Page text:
Butler Gallery, Kilkenny
17 March – 12 May 2019
‘Poulaphouca’ at the Butler Gallery is Sam Reveles’s first large-scale solo exhibition in Ireland. The fourteen works on display in the four adjoining galleries include Reveles’s most recent paintings and works on paper. The exhibition is a journey of an experience which demonstrates the development and shifts in Reveles’s work over the last few years.
In the first gallery space, one of the artist’s earlier works, Cill Rialaig 2, is an elemental example of his previous ‘grey’ period. The paper is approached episodically; an underlay of grey wash is erased by a lattice of horizontal scratchy marks. This method of creating through destruction is haphazardly deployed, revealing the layers and excavated glimpses of embedded arcs and veins in white and stone. In the past, Reveles has been labelled a “graffitist”, as well as a “gestural abstraction painter” and “a scribbler”. His artworks combust in tangled lines and they are energetic, chaotic and frenzied. However, as observed in this exhibition, there has been a defiant shift in his recent work.
Gallery 2 is subdued and still. The four gouache and pencil works on show seem to construct the pictorial schema with the architectural coherence of structural lines. Poulaphouca #2 has six points where the (possible) perspectival lines meet, dissecting the otherwise blank paper into shards and splinters. Reveles has attempted to encapsulate the three-dimension quality of landscape into a reduced and distilled representation. It’s as if a kaleidoscopic camera obscura has been used. The traditional organisation of the vanishing point, horizon and field of projection have been reconfigured to produce a constellation of shattered pieces. Although the perspective has been pinched and pulled, a certain depth is still present; the two large concave forms meet at the centre and there is a darkened sinking sensation.
It is important to know that Poulaphouca is a reservoir to Blessington Lakes in County Wicklow – a body of water spanning more than twenty kilometres. Having spent a lot time at these lakes myself, I wonder if these plotted lines represent actual viewing points? Is this an aerial view of Poulaphouca, mapping the myriad of surveying sites that circulate the lakes? As an abstract representation of the place, these artworks appear to dismiss the limits of time and distance, instead seizing upon a more dynamic form of observation.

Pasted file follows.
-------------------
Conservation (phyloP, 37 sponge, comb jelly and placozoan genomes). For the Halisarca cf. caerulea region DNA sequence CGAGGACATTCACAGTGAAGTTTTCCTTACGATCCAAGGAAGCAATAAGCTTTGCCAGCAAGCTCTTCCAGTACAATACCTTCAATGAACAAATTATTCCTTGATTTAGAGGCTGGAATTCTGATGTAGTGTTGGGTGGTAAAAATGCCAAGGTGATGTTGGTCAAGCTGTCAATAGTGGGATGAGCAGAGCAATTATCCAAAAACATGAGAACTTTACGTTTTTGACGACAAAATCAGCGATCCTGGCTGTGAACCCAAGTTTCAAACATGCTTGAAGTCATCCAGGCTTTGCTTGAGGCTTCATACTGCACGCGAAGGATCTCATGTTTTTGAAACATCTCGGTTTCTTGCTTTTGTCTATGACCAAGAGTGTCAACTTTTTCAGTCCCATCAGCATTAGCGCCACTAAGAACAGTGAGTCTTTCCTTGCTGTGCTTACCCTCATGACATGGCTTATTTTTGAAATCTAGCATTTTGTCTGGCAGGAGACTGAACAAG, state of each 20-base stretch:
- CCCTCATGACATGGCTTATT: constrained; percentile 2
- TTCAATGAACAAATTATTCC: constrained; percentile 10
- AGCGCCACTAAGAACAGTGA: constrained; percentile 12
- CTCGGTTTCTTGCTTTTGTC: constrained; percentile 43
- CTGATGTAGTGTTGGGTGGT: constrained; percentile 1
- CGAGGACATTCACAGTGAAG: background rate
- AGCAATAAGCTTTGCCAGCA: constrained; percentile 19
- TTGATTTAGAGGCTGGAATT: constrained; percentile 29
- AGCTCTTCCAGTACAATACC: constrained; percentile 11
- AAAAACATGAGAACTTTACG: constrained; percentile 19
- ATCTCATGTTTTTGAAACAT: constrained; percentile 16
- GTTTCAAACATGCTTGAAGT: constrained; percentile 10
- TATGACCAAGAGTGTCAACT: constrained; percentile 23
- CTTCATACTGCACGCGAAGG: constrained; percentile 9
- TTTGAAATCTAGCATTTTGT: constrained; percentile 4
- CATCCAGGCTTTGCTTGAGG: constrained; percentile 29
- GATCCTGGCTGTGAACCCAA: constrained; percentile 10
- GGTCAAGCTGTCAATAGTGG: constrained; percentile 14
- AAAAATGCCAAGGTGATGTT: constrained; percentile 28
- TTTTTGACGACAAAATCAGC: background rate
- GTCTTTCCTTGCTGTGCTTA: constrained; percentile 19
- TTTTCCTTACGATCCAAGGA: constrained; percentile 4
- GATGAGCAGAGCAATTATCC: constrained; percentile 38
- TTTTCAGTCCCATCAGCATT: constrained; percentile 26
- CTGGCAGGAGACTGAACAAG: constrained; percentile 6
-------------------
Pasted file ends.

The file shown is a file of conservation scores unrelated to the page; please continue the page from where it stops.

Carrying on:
In the final space, the exhibition culminates with three large oil paintings. Recurring Dissolution epitomises Wicklow as the ‘Garden of Ireland’. The complex composition breaks the horizontal frieze into a multitude of coloured facets: vermillion green, canary yellow and cornflower blue. The same accumulative layering is present here – the blank canvas is exposed with its mapped measurements in pencil, while clusters of colour build up to form a concentric motion. Throughout the work there are small conscious gaps of bare canvas, perhaps rendering dappled light on the water or rays caught within the trees. Reveles is transfixed by the constant transformations that occur in nature, capturing its moving moments and emphasising our failure to ever connect with it entirely.
It is evident that Reveles has a very meditative relationship with nature. There is a particular essentialism in his work, whereby he persistently alludes to a deepened spirituality, successfully conveyed through the process of abstraction to individualise features and enhance essential forms. Reveles’s paintings also encapsulate his own experiential relationship with the landscape of Poulaphouca. In a fronto-parallel medium, he offers the viewer a plurality of encountered moments that have been imprisoned upon a singular surface – defying space, time and distance. The result is an ethereal and weightless portrayal of the place with a compelling electricity, as if channeling the functionality of Poulaphouca reservoir, where hydroelectric energy is harnessed to an electric means.
In all, Reveles has personalised the process of abstraction and, in my opinion, has made it approachable and familiar. To engage with this exhibition, time is needed. The works demand extended engagement, to fully observe them and to immerse oneself in the immense landscapes that the artist is depicting.
Rachel Botha works in Poetry Ireland and is a freelance art critic.
Sam Reveles, Recurring Dissolution, 2018, oil and pencil on canvas, 91.5 × 152.5 cm; photograph by Roland Paschhoff, © the artist, courtesy of the artist and Butler Gallery.